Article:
A while back, we’ve planned a party. We invited many friends to our place at around 3pm. In the morning, around 10am, we were hit by a power outage. We’ve waited aprox 2 hours and we were still without power. Therefore, it was the option to call off the party or come up with a different solution. I didn’t want to call off that party so therefore, I went to Costco and bought a Champion 41532 generator.
This generator turned out to be a good buy. Like any generator, it’s noisy, but I can run my whole house on it (it delivers 7000W with a peak of 9000W). As long as I’m not running my dryer, oven or some power hungry vacuum cleaner, everything works fine in my house (all lights – and I have at least 20 CFL lights here, TVs, computers, furnace, etc).
One first problem was how to connect the generator to the house power system. There were multiple options there, but basically I had to decide between a power transfer switch system and a simpler and cheaper interlock kit. I’ve decided for the interlock kit because fewer limitations and price. A transfer switch allows the use of a limited number of circuits (6 or 10 usually), while the interlock kit doesn’t come up with the same limitation.
It’s not very difficult to install a transfer switch but I’ve hired a professional to do the job. On top of that, they got the inspection taken care of. It costed a bit more, but I really didn’t want to mess with the electrical system of my house.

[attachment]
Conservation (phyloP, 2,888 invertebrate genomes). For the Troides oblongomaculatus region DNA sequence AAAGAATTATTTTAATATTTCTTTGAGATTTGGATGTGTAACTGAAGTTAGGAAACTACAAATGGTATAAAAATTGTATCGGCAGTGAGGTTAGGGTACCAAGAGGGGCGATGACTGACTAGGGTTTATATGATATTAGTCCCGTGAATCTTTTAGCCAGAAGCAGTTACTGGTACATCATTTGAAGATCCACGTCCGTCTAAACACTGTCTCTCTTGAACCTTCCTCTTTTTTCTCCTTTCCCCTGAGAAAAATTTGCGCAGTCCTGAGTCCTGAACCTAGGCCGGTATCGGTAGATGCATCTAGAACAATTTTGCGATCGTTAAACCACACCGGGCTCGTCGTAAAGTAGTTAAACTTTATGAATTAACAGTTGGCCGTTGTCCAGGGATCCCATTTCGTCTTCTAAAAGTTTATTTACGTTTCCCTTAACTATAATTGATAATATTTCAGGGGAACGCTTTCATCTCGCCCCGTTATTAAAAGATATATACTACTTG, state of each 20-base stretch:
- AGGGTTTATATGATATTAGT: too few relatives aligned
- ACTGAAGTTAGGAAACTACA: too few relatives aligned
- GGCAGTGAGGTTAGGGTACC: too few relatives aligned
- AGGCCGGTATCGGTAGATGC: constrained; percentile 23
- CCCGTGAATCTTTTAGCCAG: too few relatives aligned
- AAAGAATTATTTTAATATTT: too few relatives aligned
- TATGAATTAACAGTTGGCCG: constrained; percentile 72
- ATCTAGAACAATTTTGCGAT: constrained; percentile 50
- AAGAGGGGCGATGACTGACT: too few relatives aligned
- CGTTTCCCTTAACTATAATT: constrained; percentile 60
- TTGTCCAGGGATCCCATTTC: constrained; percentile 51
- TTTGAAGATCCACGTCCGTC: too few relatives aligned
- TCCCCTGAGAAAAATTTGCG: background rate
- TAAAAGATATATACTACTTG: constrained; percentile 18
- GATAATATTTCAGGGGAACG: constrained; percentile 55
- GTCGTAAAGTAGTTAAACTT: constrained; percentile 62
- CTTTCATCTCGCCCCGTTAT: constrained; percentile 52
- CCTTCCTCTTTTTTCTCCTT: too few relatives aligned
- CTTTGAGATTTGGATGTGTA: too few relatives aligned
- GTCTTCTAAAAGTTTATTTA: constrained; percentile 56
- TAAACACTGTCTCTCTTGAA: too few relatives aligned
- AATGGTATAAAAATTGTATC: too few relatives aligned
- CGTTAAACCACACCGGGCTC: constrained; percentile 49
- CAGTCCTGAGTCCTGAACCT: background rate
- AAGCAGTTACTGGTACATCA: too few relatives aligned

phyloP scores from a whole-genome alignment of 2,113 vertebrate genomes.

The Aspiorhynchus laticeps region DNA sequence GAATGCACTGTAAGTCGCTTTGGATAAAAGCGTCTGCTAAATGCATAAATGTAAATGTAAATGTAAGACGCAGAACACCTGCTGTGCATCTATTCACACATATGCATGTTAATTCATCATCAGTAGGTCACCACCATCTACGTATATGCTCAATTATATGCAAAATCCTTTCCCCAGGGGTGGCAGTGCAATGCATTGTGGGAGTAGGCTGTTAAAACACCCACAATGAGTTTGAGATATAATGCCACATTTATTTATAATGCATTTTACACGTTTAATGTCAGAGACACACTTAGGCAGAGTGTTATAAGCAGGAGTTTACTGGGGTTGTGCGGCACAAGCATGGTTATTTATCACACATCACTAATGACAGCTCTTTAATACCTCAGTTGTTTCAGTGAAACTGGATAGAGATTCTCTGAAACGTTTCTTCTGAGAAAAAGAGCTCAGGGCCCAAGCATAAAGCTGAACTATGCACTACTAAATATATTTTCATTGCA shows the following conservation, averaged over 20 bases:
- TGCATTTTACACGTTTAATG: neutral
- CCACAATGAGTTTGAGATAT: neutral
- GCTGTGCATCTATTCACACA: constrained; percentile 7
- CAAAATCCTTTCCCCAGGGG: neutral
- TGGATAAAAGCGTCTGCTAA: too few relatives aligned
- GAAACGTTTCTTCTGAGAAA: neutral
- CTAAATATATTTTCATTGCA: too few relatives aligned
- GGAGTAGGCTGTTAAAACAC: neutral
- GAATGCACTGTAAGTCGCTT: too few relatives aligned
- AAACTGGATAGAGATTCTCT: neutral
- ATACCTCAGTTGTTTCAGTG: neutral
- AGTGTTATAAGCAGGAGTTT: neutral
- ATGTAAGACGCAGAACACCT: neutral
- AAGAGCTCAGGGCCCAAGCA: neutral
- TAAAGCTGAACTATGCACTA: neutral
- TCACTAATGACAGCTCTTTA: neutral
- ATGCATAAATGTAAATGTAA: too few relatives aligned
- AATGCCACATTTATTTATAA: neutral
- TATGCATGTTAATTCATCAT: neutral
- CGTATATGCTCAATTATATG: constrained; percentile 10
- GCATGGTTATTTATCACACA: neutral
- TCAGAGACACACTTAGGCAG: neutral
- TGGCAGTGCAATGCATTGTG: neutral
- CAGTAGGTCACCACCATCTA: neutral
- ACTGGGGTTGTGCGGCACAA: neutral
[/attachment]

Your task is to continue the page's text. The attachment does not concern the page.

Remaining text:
Recently I’ve decided to convert my generator from gasoline to propane or natural gas. As far as I understand, the price is comparable if you run the generator from a propane tank vs a similar amount of gasoline. I’ve read that a standard $20 propane tank holds aprox 4.2 gallons of propane and that delivers aprox the same amount of BTU (or HP) as 4-5 gallons of gasoline. While the price of gasoline is aprox 4$ / gallon, then 5 gallons are aprox $20, too. But then, if you run the generator on natural gas from a grill line, then the price is way cheaper (propably at least 4 times cheaper).
But then there’s the problem of storing the fuel. I don’t see myself storing 10 gallons of gasoline. Gasoline has a limited shelf life and it’s more dangerous to store gasoline vs propane. I already have 2 standard propane tanks and those should give us aprox one day of uninterrupted electrical power to run our house. And if we end up with a long electrical power outage, there’s the option to hook up the generator to the natural gas grill line.
I didn’t like storing gasoline for too long time. A generator is supposed to be use in a emergency and I didn’t want to bother to run it every 2 weeks (as indicated by the generator’s manufacturer), or even every month or so. That’s a waste of time and gas. But if you don’t start the generator for a long time and then you have a emergency, you may have some troubles with the gasoline in generator’s carburetor, tank and fuel lines.
Long introduction to my generator story… Now, fast forward to today and how I’ve converted my generator to gas.
I’m not a mechanic and my experience with engines is limited. I’m actually a software engineer and converting the generator was a bit of challenge for me. But it turned up fine – it took me under 3 hours (and that included time spent on finding the proper screw drivers, drills, etc).